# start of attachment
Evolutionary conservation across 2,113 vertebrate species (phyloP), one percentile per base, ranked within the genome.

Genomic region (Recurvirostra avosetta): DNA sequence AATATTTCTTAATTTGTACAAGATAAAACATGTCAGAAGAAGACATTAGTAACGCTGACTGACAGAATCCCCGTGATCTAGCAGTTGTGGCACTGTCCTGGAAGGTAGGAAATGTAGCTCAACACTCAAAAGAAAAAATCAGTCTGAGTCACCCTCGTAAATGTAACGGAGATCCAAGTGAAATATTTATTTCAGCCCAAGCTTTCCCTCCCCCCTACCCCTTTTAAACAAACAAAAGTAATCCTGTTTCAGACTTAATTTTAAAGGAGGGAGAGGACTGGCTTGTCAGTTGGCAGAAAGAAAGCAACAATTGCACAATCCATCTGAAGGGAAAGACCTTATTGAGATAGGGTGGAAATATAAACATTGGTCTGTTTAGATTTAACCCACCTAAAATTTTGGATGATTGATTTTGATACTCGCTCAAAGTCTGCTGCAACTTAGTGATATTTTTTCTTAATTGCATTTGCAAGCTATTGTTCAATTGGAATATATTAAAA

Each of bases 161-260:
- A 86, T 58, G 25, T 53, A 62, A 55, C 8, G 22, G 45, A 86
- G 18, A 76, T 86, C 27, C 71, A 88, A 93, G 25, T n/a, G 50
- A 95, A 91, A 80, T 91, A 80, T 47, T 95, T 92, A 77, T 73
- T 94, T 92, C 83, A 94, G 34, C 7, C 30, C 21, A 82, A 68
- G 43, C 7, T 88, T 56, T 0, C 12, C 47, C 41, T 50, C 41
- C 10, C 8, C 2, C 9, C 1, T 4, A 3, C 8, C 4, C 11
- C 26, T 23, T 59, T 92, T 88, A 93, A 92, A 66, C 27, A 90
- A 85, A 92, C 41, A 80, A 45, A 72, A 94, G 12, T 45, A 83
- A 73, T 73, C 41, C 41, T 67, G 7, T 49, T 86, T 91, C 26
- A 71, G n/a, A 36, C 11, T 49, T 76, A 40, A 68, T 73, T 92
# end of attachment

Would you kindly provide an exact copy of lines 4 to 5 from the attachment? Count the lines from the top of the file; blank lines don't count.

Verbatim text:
- A 86, T 58, G 25, T 53, A 62, A 55, C 8, G 22, G 45, A 86
- G 18, A 76, T 86, C 27, C 71, A 88, A 93, G 25, T n/a, G 50